- Associated Press - Friday, April 18, 2014
Ky. jury says ex-priest should serve 15 years

LOUISVILLE, Ky. (AP) - A jury says a former Catholic priest stricken with late-stage cancer should serve a 15-year prison sentence for sexually abusing a teenage boy at a Louisville church in the early 1970s.

James Schook’s attorney urged the jury to give the former church leader a more lenient sentence, since the 66-year-old is terminally ill. A judge will make a final determination on Schook’s punishment on May 30.

Attorney David Lambertus said Schook has lived longer than was expected, so he may not have much time left. Lambertus had asked for a sentence that would allow Schook to seek parole in two years.

“If you’re talking about time in someone’s life, I think it’s fair to say how much life is left there?” Lambertus told the jury Thursday morning.

Schook was convicted Wednesday of three counts of sodomy and one count of indecent or immoral practice with another, a felony that has a maximum punishment of 10 years in prison. The sodomy charges ranged from two to five years. The jury declined to convict Schook on a sodomy charge for the alleged abuse of a second teenage boy dating to the mid-1970s.

Prosecutor John Balliet said a 15-year sentence would be “very appropriate.” He told the jury that Schook’s health problems should not factor into punishment for the crimes he committed.

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Ex-AD pleads guilty to stealing from Ky. college

LOUISVILLE, Ky. (AP) - Former Northern Kentucky University athletic director Scott Eaton pleaded guilty Thursday to stealing more than $300,000 from the school during a six-year scheme that included taking gift cards meant to help feed student-athletes, the state’s attorney general said.

Eaton, 50, who supervised the school’s expansion into Division I athletics, pleaded guilty in Campbell Circuit Court to one count of theft by unlawful taking, Attorney General Jack Conway said. Eaton agreed to serve the maximum term of 10 years in prison and repay $311,215 to the school.

“At a time when higher education institutions are being asked to accomplish more with smaller tuition increases and declining state funding, the unconscionable behavior by Mr. Eaton is completely unacceptable,” Conway said at a press conference at the school in Highland Heights, Ky.

“And I think the punishment fits this crime,” he said.

University President Geoffrey Mearns said the guilty plea “brings closure to an unfortunate but very isolated incident” at the school.

Eaton’s sentencing was set for May 20. He will be eligible for a parole board hearing after serving two years of the sentence.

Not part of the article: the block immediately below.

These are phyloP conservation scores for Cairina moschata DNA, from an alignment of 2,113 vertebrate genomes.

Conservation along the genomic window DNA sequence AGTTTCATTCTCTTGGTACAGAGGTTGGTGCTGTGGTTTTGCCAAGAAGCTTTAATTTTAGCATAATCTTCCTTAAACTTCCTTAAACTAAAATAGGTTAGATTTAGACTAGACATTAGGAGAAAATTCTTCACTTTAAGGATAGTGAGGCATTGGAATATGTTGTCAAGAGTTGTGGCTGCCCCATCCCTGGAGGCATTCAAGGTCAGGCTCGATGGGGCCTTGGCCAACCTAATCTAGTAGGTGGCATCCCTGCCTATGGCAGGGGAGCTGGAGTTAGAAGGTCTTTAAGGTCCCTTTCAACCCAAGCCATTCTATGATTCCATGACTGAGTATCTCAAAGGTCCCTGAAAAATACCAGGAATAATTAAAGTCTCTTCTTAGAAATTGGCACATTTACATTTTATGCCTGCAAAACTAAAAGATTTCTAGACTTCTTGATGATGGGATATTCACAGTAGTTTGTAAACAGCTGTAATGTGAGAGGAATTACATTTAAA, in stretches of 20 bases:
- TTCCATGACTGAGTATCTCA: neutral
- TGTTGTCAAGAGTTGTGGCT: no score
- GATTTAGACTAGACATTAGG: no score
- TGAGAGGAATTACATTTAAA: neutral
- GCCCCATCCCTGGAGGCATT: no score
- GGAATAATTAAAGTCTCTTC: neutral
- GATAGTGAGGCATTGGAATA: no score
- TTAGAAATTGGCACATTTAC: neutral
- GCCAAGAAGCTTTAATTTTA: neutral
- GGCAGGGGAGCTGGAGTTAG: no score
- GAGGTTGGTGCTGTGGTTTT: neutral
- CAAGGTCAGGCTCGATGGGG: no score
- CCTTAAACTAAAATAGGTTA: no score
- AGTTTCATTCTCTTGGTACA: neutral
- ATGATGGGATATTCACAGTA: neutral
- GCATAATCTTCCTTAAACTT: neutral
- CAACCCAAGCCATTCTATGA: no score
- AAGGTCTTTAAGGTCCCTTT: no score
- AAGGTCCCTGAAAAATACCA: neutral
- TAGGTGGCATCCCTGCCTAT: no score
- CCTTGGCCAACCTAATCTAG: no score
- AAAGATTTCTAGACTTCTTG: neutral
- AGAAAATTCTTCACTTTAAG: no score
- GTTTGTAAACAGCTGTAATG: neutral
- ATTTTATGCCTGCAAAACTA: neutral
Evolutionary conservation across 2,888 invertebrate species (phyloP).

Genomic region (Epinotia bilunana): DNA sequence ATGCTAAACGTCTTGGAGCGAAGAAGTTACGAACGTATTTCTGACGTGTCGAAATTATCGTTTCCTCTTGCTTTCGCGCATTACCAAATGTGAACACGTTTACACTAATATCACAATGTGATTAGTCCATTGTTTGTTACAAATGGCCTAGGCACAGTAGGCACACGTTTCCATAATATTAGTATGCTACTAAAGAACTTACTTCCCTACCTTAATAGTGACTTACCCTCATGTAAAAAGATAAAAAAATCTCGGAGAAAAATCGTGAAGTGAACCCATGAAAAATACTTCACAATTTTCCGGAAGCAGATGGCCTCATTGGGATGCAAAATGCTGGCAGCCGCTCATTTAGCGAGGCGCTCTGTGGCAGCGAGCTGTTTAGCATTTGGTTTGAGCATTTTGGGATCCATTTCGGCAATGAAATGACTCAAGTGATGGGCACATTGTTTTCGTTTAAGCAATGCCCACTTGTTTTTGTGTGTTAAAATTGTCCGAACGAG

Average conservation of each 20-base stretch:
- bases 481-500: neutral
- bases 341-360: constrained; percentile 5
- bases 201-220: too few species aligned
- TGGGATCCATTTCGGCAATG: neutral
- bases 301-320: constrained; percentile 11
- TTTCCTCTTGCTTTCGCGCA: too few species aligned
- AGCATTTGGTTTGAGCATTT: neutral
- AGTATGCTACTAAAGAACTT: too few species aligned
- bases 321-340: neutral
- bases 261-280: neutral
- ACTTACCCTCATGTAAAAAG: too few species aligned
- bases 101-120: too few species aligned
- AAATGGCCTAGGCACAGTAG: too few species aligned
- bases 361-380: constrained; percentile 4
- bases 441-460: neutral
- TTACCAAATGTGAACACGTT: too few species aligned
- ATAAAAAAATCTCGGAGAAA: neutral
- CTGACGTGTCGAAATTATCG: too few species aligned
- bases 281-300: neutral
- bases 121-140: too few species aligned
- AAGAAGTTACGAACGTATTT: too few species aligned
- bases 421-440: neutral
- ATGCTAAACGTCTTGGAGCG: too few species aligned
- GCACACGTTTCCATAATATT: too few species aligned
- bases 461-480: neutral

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Court: Religious jobs exempt from some labor laws

LOUISVILLE, Ky. (AP) - Religious institutions in Kentucky may hire and fire people from strictly ecclesiastical jobs as they see fit, but could face legal action if an employment contract is involved, the Kentucky Supreme Court rules Thursday.

In two decisions, the justices reinstated lawsuits brought by two former staff members at the Lexington Theological Seminary. In both cases, Chief Justice John D. Minton concluded that the staff members had employment contracts with the school and should be able to pursue litigation over their dismissals, even though one of the men held a position that was primarily religious in nature.

Minton concluded that without the contracts, the seminary would be allowed to dismiss former professors Laurence H. Kant and Jimmy Kirby under what is known as the “ministerial exception” to labor laws. The exception allows religious institutions to make employment decisions based on the institutions beliefs and generally keeps a religious institution from being sued for employment discrimination.

The decisions clarify for the first time the ministerial exception and when it applies in Kentucky and brings the state in line with recent U.S. Supreme Court and federal court rulings on the issue and could impact everything from schools to churches.

“A religious institution may hold beliefs that are discriminatory under a particular anti-discrimination statute and the ministerial exception acts to protect the religious freedom of those institutions no matter how distasteful society may find it or how strong the society interest may be,” Minton wrote.

The decisions came in the cases of Jimmy Kirby, a one-time tenured professor at the seminary who taught Christian social ethics for 15 years, and Laurence H. Kant, who was a tenured professor of religious studies at the seminary. Both men were dismissed in 2009 when the Board of Trustees shrank the size of the faculty because of a souring economy that saw the school’s endowment drop from $25 million to $16 million.

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Ky court disbars attorney serving probation

FRANKFORT, Ky. (AP) - The Kentucky Supreme Court has permanently disbarred a Lexington attorney who is serving probation for theft of his clients’ money.

The justices on Thursday granted 37-year-old Clifford Alan Branham’s request to resign from the Kentucky Bar Association under the terms of permanent disbarment.

Branham previously pleaded guilty to four counts of theft by failure to make required disposition of property. He admitted to taking money, but not doing work for four of his clients. The court also ordered him to pay $241,000 in restitution.

A judge sentenced Branham to eight years in prison, but he was released on shock probation. Branham will remain on probation through March 2019.

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